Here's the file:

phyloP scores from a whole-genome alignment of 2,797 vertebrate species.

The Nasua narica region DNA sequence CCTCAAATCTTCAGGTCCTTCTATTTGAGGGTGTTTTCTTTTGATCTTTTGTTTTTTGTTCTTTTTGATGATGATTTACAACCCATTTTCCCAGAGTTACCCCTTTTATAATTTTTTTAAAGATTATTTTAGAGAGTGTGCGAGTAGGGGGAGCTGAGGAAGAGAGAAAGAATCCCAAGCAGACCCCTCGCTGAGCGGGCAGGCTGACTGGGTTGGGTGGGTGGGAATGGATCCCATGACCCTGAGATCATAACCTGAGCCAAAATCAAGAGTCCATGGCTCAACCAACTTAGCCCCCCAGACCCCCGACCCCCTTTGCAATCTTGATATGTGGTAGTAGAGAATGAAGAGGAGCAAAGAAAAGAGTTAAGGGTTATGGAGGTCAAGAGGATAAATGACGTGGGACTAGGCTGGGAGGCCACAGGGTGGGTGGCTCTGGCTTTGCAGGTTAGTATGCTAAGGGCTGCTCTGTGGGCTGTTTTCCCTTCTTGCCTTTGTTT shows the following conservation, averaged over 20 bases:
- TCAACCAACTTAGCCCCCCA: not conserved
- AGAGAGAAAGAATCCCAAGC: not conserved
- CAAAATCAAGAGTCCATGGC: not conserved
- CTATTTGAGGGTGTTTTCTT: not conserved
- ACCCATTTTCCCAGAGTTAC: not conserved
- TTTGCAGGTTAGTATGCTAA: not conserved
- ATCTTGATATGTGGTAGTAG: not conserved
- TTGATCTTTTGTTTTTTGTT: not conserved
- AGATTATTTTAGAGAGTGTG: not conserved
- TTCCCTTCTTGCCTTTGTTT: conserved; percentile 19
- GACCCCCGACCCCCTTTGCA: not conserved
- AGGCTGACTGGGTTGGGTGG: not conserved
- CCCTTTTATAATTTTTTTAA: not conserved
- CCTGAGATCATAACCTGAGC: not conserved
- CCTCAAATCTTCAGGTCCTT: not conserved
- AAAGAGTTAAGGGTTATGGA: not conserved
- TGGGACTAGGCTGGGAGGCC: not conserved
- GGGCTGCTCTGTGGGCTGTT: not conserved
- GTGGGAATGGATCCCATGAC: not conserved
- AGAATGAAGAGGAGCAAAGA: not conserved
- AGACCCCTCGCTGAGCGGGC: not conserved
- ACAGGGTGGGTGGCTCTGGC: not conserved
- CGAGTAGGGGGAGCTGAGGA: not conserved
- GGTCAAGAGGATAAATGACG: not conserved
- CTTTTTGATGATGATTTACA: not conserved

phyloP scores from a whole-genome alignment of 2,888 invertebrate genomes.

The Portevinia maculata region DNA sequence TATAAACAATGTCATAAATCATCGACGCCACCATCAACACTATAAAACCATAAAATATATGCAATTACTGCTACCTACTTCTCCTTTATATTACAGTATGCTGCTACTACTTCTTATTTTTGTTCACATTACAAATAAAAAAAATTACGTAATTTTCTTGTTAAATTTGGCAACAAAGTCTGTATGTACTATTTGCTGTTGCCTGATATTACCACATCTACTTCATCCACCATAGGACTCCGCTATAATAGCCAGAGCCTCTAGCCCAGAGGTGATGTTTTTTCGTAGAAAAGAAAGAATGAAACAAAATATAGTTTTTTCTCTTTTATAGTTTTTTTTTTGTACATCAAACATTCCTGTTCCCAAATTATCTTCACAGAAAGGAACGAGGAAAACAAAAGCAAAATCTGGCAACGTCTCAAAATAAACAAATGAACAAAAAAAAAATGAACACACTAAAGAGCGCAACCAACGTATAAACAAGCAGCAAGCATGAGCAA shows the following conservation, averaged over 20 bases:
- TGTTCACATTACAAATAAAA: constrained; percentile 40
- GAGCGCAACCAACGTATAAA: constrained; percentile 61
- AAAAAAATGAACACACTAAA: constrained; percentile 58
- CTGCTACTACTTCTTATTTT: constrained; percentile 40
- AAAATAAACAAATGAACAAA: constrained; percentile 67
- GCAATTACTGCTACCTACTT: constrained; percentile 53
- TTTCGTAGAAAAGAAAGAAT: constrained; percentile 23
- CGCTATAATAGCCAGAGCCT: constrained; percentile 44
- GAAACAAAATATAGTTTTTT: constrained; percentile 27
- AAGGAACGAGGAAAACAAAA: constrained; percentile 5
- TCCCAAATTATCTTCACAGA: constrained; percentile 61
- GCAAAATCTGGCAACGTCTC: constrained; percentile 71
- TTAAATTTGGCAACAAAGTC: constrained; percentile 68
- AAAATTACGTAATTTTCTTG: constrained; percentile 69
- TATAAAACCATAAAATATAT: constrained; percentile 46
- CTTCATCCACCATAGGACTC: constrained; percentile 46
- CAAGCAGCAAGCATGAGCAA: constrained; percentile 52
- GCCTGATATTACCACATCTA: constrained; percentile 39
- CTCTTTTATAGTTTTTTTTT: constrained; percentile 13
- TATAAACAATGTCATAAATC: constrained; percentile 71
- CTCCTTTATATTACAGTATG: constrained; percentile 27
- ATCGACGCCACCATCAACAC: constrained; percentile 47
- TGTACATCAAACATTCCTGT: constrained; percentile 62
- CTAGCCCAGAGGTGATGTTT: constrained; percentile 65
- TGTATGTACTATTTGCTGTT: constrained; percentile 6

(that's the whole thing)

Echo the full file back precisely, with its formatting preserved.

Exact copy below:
phyloP scores from a whole-genome alignment of 2,797 vertebrate species.

The Nasua narica region DNA sequence CCTCAAATCTTCAGGTCCTTCTATTTGAGGGTGTTTTCTTTTGATCTTTTGTTTTTTGTTCTTTTTGATGATGATTTACAACCCATTTTCCCAGAGTTACCCCTTTTATAATTTTTTTAAAGATTATTTTAGAGAGTGTGCGAGTAGGGGGAGCTGAGGAAGAGAGAAAGAATCCCAAGCAGACCCCTCGCTGAGCGGGCAGGCTGACTGGGTTGGGTGGGTGGGAATGGATCCCATGACCCTGAGATCATAACCTGAGCCAAAATCAAGAGTCCATGGCTCAACCAACTTAGCCCCCCAGACCCCCGACCCCCTTTGCAATCTTGATATGTGGTAGTAGAGAATGAAGAGGAGCAAAGAAAAGAGTTAAGGGTTATGGAGGTCAAGAGGATAAATGACGTGGGACTAGGCTGGGAGGCCACAGGGTGGGTGGCTCTGGCTTTGCAGGTTAGTATGCTAAGGGCTGCTCTGTGGGCTGTTTTCCCTTCTTGCCTTTGTTT shows the following conservation, averaged over 20 bases:
- TCAACCAACTTAGCCCCCCA: not conserved
- AGAGAGAAAGAATCCCAAGC: not conserved
- CAAAATCAAGAGTCCATGGC: not conserved
- CTATTTGAGGGTGTTTTCTT: not conserved
- ACCCATTTTCCCAGAGTTAC: not conserved
- TTTGCAGGTTAGTATGCTAA: not conserved
- ATCTTGATATGTGGTAGTAG: not conserved
- TTGATCTTTTGTTTTTTGTT: not conserved
- AGATTATTTTAGAGAGTGTG: not conserved
- TTCCCTTCTTGCCTTTGTTT: conserved; percentile 19
- GACCCCCGACCCCCTTTGCA: not conserved
- AGGCTGACTGGGTTGGGTGG: not conserved
- CCCTTTTATAATTTTTTTAA: not conserved
- CCTGAGATCATAACCTGAGC: not conserved
- CCTCAAATCTTCAGGTCCTT: not conserved
- AAAGAGTTAAGGGTTATGGA: not conserved
- TGGGACTAGGCTGGGAGGCC: not conserved
- GGGCTGCTCTGTGGGCTGTT: not conserved
- GTGGGAATGGATCCCATGAC: not conserved
- AGAATGAAGAGGAGCAAAGA: not conserved
- AGACCCCTCGCTGAGCGGGC: not conserved
- ACAGGGTGGGTGGCTCTGGC: not conserved
- CGAGTAGGGGGAGCTGAGGA: not conserved
- GGTCAAGAGGATAAATGACG: not conserved
- CTTTTTGATGATGATTTACA: not conserved

phyloP scores from a whole-genome alignment of 2,888 invertebrate genomes.

The Portevinia maculata region DNA sequence TATAAACAATGTCATAAATCATCGACGCCACCATCAACACTATAAAACCATAAAATATATGCAATTACTGCTACCTACTTCTCCTTTATATTACAGTATGCTGCTACTACTTCTTATTTTTGTTCACATTACAAATAAAAAAAATTACGTAATTTTCTTGTTAAATTTGGCAACAAAGTCTGTATGTACTATTTGCTGTTGCCTGATATTACCACATCTACTTCATCCACCATAGGACTCCGCTATAATAGCCAGAGCCTCTAGCCCAGAGGTGATGTTTTTTCGTAGAAAAGAAAGAATGAAACAAAATATAGTTTTTTCTCTTTTATAGTTTTTTTTTTGTACATCAAACATTCCTGTTCCCAAATTATCTTCACAGAAAGGAACGAGGAAAACAAAAGCAAAATCTGGCAACGTCTCAAAATAAACAAATGAACAAAAAAAAAATGAACACACTAAAGAGCGCAACCAACGTATAAACAAGCAGCAAGCATGAGCAA shows the following conservation, averaged over 20 bases:
- TGTTCACATTACAAATAAAA: constrained; percentile 40
- GAGCGCAACCAACGTATAAA: constrained; percentile 61
- AAAAAAATGAACACACTAAA: constrained; percentile 58
- CTGCTACTACTTCTTATTTT: constrained; percentile 40
- AAAATAAACAAATGAACAAA: constrained; percentile 67
- GCAATTACTGCTACCTACTT: constrained; percentile 53
- TTTCGTAGAAAAGAAAGAAT: constrained; percentile 23
- CGCTATAATAGCCAGAGCCT: constrained; percentile 44
- GAAACAAAATATAGTTTTTT: constrained; percentile 27
- AAGGAACGAGGAAAACAAAA: constrained; percentile 5
- TCCCAAATTATCTTCACAGA: constrained; percentile 61
- GCAAAATCTGGCAACGTCTC: constrained; percentile 71
- TTAAATTTGGCAACAAAGTC: constrained; percentile 68
- AAAATTACGTAATTTTCTTG: constrained; percentile 69
- TATAAAACCATAAAATATAT: constrained; percentile 46
- CTTCATCCACCATAGGACTC: constrained; percentile 46
- CAAGCAGCAAGCATGAGCAA: constrained; percentile 52
- GCCTGATATTACCACATCTA: constrained; percentile 39
- CTCTTTTATAGTTTTTTTTT: constrained; percentile 13
- TATAAACAATGTCATAAATC: constrained; percentile 71
- CTCCTTTATATTACAGTATG: constrained; percentile 27
- ATCGACGCCACCATCAACAC: constrained; percentile 47
- TGTACATCAAACATTCCTGT: constrained; percentile 62
- CTAGCCCAGAGGTGATGTTT: constrained; percentile 65
- TGTATGTACTATTTGCTGTT: constrained; percentile 6